curl -s -u username:password http://twitter.com/statuses/friends_timeline.rss | grep “title” | sed -E ‘s/^[ ]+//; s/title(.+)/title/1/’ | head -n 15 | tail -n 14

Matt’s
curl -s -u username:password http://twitter.com/statuses/friends_timeline.rss | grep title | sed -e ‘s/title/ /’ | sed -e ‘s//title/ /’

Nick Santilli

@Mitch – snark away :)
Actually, they do work, but the ‘code’ display is being tripped up because we’re trying to reference html tags.

we’re trying to update the update to read properly… In the meantime just know that anywhere you see or , you should remove the _. Sorry for the confusion. so here are the 3 commands:

Mine (a bit rudimentary)
curl -s -u username:password http://twitter.com/statuses/friends_timeline.rss | grep title | sed -e ‘s// /’ | sed ‘s// /’ | sed ‘s/ //’

Scott’s (With some added customization)
curl -s -u username:password http://twitter.com/statuses/friends_timeline.rss | grep “” | sed -E ‘s/^[ ]+//; s/(.+)/1/’ | head -n 15 | tail -n 14

Matt’s
curl -s -u username:password http://twitter.com/statuses/friends_timeline.rss | grep title | sed -e ‘s// /’ | sed -e ‘s// /’

Hope that helps, and again, sorry for the confusion

Mitch

I don’t want to sound narky, but is anyone actually *testing* the code? Seriously, none of these work for me.

Nick Santilli

Matt – nick DOT appleblog AT gmail me the code snippet you’re trying for and I’ll get the post updated to reflect the better way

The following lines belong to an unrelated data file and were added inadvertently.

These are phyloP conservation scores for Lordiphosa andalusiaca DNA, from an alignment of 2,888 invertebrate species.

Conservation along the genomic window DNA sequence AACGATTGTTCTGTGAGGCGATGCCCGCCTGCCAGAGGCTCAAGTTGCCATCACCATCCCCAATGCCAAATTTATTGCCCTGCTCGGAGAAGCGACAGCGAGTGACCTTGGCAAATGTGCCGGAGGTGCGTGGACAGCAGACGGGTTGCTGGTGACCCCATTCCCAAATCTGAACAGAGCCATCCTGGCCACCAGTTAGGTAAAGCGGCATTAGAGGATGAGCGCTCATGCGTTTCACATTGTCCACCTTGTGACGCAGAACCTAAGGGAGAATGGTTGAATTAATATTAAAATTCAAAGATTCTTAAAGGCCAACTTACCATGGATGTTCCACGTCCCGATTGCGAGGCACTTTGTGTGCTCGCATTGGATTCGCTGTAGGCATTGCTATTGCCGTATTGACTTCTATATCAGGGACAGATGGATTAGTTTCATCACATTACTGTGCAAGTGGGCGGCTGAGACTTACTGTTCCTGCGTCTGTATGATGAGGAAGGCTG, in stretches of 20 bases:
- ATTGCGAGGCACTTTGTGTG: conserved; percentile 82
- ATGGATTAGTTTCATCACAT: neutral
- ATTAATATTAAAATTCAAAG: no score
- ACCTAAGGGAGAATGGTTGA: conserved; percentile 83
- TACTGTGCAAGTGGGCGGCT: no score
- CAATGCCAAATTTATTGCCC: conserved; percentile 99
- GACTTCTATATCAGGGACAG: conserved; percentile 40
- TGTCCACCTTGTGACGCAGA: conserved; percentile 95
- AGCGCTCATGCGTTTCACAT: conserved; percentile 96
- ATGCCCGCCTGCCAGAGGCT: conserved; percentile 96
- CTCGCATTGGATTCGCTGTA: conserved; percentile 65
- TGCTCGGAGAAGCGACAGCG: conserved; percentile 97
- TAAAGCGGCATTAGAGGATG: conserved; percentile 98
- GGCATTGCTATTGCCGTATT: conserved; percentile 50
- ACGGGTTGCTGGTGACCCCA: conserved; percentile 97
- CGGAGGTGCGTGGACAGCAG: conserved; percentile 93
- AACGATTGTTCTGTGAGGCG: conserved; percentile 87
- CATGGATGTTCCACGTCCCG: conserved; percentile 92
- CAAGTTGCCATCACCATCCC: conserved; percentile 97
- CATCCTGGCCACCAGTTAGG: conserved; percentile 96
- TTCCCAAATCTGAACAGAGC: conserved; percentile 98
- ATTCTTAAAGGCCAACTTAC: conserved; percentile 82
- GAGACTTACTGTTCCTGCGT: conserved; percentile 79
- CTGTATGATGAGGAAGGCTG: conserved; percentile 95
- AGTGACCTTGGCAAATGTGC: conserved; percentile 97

thx

Nick Santilli

Scott and Matt: Thanks for the cleaner commands. I haven’t been eyeballs deep in bash in several years, and even then I wasn’t extremely savvy. So the command I posted above was a rough slap-together job that was workable for my needs.

And Matt, yes, the leading TAB was the culprit. Of course using negative alignment in Geek Tool is another way to handle that for those preferring not to mess with sed any more than necessary…

Matt Rodkey

Oh well, I give up the comment system does not allow for the HTML tags to show up.

Matt Rodkey

one more try with code tags.

curl -s -u username:password http://twitter.com/statuses/friends_timeline.rss | | grep title | sed -e 's// /' | sed 's// /'

Matt Rodkey

ah, I can see the problem now has I read my own comment the site removed the following from between the opening // in each of the seds

(adding spaces between chars to hopefully prevent removal)
1)
2)

Matt Rodkey

this modification of the original works for me:
| grep title | sed -e ‘s// /’ | sed ‘s// /’

The part up to the URL remains the same. I am not sure what the 3rd sed call was supposed to be removing, perhaps the leading TAB.

Scott

Hahaha…of course, it stripped out everything useful. In the grep and the sed I’m now missing my ‘title’ tag captures.

Soli

Why piping three seds ? One invocation with three ‘-e’ should work.
Moreover your regexps didn’t make it properly to the HTML (I guess, especially if you wanted to remove the and part).